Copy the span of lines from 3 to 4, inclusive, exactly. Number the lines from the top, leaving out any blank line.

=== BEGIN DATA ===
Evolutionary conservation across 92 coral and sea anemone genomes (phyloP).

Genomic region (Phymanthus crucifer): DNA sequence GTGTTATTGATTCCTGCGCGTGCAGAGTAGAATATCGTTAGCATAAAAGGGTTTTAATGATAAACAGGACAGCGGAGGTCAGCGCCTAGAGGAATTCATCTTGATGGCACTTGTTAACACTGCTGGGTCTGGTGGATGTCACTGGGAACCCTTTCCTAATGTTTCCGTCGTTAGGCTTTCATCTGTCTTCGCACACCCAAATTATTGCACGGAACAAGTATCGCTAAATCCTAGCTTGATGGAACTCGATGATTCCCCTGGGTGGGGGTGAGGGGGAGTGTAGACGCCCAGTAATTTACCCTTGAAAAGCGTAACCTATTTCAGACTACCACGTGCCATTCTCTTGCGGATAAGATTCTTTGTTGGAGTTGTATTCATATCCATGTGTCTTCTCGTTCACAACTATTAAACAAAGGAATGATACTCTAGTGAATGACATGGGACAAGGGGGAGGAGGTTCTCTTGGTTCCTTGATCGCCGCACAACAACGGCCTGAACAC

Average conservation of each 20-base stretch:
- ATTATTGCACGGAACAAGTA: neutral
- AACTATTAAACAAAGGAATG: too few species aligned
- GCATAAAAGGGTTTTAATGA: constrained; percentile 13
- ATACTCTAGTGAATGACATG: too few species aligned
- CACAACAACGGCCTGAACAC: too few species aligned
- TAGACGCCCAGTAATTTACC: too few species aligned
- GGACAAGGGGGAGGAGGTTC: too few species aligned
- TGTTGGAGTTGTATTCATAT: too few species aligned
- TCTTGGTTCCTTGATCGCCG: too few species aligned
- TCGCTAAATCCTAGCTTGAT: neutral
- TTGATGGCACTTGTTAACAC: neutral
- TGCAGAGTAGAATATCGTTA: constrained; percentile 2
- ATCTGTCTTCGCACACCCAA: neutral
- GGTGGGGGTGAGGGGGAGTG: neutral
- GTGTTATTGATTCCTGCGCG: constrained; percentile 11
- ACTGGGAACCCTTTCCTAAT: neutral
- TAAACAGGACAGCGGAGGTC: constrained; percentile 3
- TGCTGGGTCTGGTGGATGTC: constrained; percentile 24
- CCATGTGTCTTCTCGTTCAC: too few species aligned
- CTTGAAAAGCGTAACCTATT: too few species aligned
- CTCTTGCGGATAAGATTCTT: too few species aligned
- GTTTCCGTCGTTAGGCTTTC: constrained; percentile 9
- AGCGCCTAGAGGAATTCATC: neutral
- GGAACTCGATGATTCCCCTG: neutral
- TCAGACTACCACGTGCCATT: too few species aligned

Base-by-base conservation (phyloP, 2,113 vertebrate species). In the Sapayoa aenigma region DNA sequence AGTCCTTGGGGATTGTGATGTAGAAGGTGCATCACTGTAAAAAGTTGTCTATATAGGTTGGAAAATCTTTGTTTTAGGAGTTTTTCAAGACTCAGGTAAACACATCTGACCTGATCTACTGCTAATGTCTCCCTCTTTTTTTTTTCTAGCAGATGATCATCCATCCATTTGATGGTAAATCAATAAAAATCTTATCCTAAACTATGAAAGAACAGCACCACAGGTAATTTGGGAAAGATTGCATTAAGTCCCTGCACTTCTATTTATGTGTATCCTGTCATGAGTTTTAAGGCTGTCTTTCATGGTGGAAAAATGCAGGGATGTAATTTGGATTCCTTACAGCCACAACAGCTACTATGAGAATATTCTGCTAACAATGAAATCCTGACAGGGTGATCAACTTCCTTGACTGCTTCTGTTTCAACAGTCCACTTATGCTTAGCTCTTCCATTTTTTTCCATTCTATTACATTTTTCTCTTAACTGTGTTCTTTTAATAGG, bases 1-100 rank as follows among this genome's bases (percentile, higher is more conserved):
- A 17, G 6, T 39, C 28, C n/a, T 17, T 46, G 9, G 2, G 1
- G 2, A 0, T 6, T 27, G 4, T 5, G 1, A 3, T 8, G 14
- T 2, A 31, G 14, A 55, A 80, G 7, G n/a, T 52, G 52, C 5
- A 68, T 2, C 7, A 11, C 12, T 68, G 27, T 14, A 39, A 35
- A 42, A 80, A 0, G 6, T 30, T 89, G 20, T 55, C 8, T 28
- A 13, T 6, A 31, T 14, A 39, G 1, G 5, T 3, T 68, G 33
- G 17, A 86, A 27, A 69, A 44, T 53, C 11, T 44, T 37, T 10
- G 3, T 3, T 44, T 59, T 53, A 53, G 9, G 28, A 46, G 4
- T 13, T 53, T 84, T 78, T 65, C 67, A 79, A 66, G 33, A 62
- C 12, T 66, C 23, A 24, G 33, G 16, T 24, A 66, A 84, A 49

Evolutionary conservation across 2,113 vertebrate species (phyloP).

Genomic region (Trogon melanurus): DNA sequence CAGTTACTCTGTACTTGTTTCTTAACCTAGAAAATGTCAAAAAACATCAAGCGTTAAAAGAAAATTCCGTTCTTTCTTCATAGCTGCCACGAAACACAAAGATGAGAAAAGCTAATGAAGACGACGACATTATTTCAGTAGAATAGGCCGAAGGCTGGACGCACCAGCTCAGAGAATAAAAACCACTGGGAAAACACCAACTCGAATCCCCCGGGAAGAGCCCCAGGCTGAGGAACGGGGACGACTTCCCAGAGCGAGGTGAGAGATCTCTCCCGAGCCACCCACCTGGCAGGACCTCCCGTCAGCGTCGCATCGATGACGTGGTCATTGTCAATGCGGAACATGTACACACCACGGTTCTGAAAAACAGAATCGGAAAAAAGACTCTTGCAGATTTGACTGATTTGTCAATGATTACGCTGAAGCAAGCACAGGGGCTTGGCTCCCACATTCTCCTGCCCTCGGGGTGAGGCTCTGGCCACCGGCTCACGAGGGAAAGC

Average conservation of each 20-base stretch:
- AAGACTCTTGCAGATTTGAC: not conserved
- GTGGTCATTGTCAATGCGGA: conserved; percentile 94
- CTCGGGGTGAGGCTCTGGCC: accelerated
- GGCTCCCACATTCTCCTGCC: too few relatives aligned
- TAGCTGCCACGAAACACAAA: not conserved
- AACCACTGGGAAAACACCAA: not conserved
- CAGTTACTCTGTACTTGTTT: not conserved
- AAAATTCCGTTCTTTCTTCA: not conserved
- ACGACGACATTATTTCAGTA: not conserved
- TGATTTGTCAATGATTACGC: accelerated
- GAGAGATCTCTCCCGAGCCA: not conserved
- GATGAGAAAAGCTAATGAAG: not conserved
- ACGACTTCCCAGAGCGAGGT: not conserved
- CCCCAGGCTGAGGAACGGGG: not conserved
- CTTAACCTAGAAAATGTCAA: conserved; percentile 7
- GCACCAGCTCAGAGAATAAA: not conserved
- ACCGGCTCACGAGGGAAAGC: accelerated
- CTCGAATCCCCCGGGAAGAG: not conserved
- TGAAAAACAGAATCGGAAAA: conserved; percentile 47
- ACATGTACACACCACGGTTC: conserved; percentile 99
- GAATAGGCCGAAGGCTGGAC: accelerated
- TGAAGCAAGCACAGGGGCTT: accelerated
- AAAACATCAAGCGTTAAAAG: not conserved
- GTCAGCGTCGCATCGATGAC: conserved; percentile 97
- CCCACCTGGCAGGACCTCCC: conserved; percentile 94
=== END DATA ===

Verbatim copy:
Average conservation of each 20-base stretch:
- ATTATTGCACGGAACAAGTA: neutral